A growing body of research shows the most effective way to get people to go green is not through do-good appeals, but rather peer pressure. Sarah Gardner reports on the latest research findings.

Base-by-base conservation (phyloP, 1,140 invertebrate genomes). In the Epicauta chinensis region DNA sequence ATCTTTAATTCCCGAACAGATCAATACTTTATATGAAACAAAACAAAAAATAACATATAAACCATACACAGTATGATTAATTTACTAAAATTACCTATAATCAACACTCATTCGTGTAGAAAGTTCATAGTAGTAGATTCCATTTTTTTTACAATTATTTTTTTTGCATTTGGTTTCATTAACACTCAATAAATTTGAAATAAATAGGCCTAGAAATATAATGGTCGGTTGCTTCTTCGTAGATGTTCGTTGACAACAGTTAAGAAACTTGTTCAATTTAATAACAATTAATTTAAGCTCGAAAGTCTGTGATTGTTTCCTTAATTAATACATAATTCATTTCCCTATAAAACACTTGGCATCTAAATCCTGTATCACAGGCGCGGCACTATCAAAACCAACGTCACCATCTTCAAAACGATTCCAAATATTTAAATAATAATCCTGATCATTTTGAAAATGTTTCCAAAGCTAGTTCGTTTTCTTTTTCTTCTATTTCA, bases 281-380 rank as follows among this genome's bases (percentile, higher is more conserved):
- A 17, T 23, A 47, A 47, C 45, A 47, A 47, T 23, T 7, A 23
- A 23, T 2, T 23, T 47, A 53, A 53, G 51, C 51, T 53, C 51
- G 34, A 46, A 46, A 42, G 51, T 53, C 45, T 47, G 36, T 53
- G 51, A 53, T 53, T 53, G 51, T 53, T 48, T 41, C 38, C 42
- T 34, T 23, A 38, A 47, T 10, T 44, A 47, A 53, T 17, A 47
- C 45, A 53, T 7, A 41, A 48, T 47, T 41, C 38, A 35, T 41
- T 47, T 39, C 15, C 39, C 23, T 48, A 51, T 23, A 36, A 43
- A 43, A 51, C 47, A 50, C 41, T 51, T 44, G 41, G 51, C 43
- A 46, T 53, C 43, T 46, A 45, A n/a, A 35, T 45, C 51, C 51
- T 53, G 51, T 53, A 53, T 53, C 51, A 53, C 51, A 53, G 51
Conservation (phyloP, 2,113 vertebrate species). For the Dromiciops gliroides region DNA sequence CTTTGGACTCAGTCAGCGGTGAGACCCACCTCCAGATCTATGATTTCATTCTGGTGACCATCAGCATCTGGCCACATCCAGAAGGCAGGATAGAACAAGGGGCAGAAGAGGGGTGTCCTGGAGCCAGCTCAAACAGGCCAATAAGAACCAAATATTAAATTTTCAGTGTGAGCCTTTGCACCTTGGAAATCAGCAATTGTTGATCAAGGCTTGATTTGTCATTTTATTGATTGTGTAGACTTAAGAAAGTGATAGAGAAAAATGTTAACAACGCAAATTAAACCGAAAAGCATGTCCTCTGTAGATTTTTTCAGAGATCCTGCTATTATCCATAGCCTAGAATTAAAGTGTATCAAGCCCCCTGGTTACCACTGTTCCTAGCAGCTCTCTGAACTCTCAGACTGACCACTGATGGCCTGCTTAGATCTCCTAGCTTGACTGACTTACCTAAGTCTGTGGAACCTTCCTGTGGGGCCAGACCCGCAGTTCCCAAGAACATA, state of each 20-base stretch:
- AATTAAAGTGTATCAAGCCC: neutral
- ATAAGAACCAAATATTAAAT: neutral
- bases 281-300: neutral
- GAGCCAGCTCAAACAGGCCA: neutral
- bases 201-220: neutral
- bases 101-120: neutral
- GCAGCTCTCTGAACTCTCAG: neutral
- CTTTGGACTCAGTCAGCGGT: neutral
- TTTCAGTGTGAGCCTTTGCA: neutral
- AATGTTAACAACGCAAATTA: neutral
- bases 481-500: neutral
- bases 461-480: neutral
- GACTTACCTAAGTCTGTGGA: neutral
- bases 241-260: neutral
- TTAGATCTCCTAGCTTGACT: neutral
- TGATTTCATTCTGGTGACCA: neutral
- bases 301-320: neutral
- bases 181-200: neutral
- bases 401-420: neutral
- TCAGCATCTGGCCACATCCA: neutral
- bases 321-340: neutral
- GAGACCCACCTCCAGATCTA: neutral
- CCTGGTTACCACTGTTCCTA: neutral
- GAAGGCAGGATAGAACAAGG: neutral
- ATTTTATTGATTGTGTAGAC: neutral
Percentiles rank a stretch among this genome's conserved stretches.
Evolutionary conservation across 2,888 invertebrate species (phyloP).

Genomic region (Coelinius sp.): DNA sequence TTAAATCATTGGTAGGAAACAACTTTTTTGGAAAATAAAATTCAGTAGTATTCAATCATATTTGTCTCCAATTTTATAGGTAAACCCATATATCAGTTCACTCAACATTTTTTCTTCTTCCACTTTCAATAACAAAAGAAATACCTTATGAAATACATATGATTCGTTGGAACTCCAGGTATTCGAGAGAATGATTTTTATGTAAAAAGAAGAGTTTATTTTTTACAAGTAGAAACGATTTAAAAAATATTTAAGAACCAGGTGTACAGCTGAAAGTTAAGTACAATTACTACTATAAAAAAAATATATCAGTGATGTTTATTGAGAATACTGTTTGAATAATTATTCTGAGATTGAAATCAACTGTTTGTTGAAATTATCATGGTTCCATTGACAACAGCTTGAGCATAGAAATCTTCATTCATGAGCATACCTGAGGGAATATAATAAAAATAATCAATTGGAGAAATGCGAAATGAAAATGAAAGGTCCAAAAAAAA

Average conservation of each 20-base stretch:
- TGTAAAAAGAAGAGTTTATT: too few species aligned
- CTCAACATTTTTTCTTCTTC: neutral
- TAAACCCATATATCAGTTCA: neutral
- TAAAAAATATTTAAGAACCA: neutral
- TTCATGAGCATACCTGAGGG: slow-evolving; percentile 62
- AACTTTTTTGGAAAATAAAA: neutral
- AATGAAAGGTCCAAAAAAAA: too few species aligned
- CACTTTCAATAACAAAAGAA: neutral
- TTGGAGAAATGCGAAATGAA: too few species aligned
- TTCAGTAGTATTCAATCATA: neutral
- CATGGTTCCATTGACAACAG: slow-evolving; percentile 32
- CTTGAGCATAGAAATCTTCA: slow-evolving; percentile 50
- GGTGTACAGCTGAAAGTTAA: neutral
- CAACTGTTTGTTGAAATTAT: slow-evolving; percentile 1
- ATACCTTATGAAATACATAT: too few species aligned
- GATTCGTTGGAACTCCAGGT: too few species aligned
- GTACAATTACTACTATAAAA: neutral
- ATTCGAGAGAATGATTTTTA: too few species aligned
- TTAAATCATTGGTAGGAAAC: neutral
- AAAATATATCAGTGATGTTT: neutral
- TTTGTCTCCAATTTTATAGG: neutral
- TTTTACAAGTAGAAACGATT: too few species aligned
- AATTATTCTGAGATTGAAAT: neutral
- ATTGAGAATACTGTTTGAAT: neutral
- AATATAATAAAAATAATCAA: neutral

It makes interesting listening and is worth the five minutes it takes. I do accept the findings that peer pressure is effective in bringing about changed behavior, but I also believe that this behavior modification method leaves existing belief structures in place. It good for reducing unsustainability. Great. But it does little or even may hinder the move to sustainability since the actor fails to realize his or her role in creating the very mess they want to clean up. Sustainability, as flourishing, rests solidly on restoring the human consciousness of our connections to the world and our responsibility for preventing the mess in the first place. Trying to fix the world after we have broken it is inevitably a losing game. Complex systems rarely return to the same old place.